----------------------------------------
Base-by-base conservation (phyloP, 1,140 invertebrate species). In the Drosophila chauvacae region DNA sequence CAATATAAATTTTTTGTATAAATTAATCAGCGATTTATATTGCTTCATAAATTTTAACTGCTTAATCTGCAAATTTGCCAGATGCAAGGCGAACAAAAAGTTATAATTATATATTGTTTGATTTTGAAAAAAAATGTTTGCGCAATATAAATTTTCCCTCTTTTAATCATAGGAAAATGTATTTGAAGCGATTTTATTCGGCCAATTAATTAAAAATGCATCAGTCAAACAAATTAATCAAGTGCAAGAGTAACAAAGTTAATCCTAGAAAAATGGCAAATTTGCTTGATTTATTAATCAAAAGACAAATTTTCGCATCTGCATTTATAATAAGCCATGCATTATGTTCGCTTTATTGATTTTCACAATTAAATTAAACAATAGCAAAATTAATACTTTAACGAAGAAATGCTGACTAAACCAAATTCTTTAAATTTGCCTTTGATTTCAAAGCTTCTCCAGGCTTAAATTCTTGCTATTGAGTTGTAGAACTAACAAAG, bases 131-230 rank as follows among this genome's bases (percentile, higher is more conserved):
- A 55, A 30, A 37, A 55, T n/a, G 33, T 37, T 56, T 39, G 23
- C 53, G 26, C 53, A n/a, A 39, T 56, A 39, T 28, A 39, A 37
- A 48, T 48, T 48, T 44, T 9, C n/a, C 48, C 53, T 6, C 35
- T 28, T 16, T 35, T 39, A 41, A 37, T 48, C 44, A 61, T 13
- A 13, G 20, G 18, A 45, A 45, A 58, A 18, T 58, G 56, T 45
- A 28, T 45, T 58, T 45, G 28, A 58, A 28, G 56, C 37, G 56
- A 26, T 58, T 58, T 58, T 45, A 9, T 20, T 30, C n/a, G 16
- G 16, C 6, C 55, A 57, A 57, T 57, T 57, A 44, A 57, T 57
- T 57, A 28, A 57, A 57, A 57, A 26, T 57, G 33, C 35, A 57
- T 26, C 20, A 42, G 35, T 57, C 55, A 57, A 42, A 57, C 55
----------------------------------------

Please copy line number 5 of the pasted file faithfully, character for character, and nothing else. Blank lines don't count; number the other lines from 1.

- T 28, T 16, T 35, T 39, A 41, A 37, T 48, C 44, A 61, T 13